This study rereads and rewrites Samkukyusa with the concept of “supplement” from Jacques Derrida. So far, critical readings of Samkukyusa in traditional literary criticism: Historicsm, Formalism, and Structuralism seem to project some codes on works of literature, which were established not from the interior of literary works but from the exterior. This article tries to demonstrate these codes came from outside of literary works, so that it will be called external codes. Rereading and rewriting Samkukyusa with “supplement” will deconstruct binary oppositions, especially Sacred(sin-yi, 神異) vs Buddism(bul, 弗). That is the important and main oppositions which preceding studies have used to impose on Samkuyusa. Rereading and rewriting of Samkuyusa can be presented in a model which consists of several stages of reading and writing. This model is not definitive but only hypothetical so it will be different when rereading and rewriting discover and deconstruct other external codes. This is because external codes of the literary works are not only one. In addition, the objects of deconstructive reading could be not the external signifier system as well as the external signified system. Rereading and rewriting Samkukyusa does not mean to destroy or denial of the literary values. All the literary text as well as Samkukyusa do not inherit those kinds of values. If it seems it has some, that is derived from the process for the canonizing and from struggles in the literature as discursive field and institution. Therefore, if rereading Samkukyusa could rewrite something new and something generative, which is not the transcendental value or unchangeable value of the canon, but the canonization itself. According to Derrida, that is the chain of supplements and the rewriting of Samkuyusa. As long as rereading Samkuyusa is both the decanonization and the re-canonization, rereading could be rewriting.
  • 7.

    Reality, Repetition, and Boundary in ‘The Heungbeop’ of The Heritage of the Three States

    Kim Jeong-kyoung | 2020, (48) | pp.205~242 | number of Cited : 2
    Abstract PDF
    This article briefly examined S/Z, which is regarded as "Roland Barthes's Best Work." This paper imitated the way Roland Barthes had read/wrote text in order to read ‘The Heungbeop’ of The Heritage of the Three States. This is not a search for facts written in the text, but a rewriting of the process of 'structuring' facts. In Chapter 3, I found that ‘The Heungbeop’ considers people, events, places, and times in a responsive relationship as the truth or the reality. In Chapter 4, I found that the space of the Three Kingdoms had been transmigrated in succession. In Chapter 5, I reviewed the concept of boundaries shown in ‘The Heungbeop’. As a result, I found that the act of building a temple meant setting boundaries and clearing boundaries of Buddha Land. In conclusion, facing the end and the beginning of the law is the performative function of ‘The Heungbeop’. Through this text, Il-yeon expressed the absence of the law and at the same time wanted to bring about the existence of the law.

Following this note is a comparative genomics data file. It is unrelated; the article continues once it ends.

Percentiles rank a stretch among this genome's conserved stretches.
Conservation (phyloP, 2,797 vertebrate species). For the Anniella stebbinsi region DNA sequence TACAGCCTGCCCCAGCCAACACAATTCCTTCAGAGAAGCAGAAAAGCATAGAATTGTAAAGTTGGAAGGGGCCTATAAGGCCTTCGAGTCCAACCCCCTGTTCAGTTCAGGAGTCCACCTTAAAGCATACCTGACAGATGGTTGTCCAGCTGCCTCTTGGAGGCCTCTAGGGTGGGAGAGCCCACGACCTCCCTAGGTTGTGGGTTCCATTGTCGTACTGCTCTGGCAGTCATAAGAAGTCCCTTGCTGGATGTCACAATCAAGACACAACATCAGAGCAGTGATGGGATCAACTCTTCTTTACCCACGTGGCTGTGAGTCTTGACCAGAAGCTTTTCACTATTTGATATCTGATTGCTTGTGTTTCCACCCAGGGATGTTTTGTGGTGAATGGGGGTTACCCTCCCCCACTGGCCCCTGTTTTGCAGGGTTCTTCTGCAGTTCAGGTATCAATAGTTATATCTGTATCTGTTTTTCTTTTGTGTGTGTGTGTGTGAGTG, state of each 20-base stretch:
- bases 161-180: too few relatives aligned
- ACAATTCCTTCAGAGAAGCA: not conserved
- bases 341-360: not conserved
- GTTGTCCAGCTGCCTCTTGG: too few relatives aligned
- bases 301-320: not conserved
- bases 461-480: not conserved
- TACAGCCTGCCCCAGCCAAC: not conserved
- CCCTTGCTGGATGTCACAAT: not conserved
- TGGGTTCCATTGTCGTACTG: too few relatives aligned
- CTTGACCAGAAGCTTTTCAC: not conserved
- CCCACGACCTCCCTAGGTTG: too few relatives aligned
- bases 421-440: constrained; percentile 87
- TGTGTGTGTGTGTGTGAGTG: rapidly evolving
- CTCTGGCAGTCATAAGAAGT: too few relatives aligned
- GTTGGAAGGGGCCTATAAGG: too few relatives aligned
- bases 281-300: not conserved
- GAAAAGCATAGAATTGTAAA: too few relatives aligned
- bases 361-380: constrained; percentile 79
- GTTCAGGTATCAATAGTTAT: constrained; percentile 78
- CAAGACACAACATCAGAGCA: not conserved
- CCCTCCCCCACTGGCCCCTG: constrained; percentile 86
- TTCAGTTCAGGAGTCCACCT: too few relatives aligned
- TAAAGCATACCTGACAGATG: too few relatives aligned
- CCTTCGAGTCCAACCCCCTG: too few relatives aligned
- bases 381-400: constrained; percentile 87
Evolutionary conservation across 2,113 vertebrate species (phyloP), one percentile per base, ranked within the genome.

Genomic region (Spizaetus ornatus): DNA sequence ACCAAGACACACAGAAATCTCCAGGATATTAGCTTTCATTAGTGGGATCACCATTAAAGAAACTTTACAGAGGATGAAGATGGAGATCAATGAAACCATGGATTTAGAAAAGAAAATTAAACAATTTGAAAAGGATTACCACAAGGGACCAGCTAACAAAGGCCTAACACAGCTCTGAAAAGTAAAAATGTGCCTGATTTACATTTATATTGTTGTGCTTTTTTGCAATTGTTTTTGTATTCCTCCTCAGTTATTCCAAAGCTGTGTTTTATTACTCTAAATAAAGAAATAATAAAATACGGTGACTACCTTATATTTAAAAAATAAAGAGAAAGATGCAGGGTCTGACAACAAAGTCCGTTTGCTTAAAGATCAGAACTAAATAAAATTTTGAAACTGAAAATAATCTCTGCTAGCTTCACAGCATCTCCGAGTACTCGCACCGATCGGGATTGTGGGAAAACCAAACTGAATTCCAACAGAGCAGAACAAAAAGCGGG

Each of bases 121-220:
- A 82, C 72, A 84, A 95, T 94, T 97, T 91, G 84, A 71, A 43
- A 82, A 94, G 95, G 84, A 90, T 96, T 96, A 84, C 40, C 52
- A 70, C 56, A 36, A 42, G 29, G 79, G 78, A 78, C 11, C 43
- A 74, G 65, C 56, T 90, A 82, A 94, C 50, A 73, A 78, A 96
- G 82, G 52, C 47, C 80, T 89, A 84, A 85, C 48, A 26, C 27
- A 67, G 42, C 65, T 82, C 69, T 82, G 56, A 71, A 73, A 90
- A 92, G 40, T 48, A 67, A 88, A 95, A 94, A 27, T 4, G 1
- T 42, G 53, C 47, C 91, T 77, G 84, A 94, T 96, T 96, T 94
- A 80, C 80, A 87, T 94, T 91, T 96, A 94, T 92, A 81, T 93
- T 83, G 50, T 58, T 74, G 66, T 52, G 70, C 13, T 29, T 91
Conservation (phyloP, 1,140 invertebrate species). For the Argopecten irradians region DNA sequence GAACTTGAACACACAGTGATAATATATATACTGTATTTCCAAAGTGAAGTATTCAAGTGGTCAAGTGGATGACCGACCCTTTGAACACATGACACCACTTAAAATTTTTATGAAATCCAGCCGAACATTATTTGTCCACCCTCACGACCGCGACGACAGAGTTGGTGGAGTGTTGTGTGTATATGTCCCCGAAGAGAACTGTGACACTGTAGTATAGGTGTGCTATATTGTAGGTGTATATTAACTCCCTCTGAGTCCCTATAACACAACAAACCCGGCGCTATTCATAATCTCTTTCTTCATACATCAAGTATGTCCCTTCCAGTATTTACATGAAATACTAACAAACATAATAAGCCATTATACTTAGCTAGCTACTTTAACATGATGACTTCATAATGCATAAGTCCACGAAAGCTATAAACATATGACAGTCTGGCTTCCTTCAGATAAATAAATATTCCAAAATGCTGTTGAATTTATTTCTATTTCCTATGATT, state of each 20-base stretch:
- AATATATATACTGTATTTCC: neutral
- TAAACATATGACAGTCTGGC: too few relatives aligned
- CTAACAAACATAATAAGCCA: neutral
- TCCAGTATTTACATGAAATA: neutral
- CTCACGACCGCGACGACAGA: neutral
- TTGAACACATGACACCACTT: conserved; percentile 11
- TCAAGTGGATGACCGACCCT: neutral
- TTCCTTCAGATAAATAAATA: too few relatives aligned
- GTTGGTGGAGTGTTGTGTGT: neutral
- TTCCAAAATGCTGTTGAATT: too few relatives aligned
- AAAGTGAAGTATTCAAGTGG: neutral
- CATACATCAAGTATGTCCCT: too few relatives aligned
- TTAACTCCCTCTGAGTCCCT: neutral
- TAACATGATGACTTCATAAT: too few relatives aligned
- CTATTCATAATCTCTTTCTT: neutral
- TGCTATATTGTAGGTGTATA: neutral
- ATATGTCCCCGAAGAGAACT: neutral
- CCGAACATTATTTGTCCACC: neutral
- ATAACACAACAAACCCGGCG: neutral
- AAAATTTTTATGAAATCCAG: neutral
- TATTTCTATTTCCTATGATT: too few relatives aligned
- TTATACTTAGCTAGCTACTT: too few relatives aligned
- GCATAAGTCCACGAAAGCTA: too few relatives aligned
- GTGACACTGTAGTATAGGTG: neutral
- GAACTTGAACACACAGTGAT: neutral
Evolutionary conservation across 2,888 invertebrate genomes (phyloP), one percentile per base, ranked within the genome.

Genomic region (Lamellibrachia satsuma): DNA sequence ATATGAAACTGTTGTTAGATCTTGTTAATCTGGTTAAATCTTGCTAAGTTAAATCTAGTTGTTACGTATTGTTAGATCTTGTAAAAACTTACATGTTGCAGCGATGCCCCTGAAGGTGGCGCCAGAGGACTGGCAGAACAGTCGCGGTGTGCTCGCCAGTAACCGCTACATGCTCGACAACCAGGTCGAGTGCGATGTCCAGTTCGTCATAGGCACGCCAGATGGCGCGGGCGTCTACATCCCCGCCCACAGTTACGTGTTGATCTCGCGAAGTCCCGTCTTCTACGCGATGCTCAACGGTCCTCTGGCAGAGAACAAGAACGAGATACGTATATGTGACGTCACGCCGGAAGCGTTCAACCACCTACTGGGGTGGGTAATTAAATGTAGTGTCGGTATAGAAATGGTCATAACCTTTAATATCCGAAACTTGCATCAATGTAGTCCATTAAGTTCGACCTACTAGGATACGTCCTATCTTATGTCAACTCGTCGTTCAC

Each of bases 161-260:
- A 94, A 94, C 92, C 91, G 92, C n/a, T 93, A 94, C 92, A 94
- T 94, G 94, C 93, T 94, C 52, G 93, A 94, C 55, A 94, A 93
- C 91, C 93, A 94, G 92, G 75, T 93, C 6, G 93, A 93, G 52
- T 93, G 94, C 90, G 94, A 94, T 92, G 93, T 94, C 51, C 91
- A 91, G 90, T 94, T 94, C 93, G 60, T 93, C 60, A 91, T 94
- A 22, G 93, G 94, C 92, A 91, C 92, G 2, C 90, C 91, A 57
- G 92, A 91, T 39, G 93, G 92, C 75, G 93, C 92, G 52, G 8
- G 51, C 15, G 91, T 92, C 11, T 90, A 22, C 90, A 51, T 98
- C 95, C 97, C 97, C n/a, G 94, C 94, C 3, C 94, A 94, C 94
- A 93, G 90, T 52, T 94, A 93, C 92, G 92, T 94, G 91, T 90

• 8.

    A Study on Educational Methods for Korean Classical Literature through a Case of TR Istanbul University

    Cho Hongyoun | 2020, (48) | pp.243~272 | number of Cited : 4
    Abstract PDF
    The status of Korean literature is not high in the realistic situations of educational institutions abroad. Mostly, it is located in the surrounding position as a part of Korean language education, and even the classical literature, which is far from the local learners in time and space, is often considered as an exception. However, if Korean studies, linguistics, and Korean literature require acquiring knowledge as independent majors, it is impossible to abandon the obligation to educate classical literature for difficult reasons. Therefore, there is a need for a way for students to overcome the absolute challenges of 'distance with learners' and gain knowledge of classical literature. In this regard, the Department of Korean Language and Literature, TR Istanbul University, designed a total of five semesters of curriculum to educate Korean classical literature and applied it to actual education. This paper is to look into the curriculum and to measure its success to find future improvements. The core of the curriculum is to improve the educational outcome by minimizing the disparity of time and space that local learners will feel for Korean classical literature, and recognizing the classical literature as the object of appreciation rather than the object of memorization. Now, looking back at the success of the first round of curriculum graduates, it is successful to make students accept Korean classical literature as an object of appreciation and understand that it embodies human and other universal life. On the other hand, some complementary points were identified. It was necessary to publish local customized textbooks and collections of classical literature. In addition, it was confirmed that measures should be prepared to increase the concentration of theoretical lectures while minimizing the burden on students.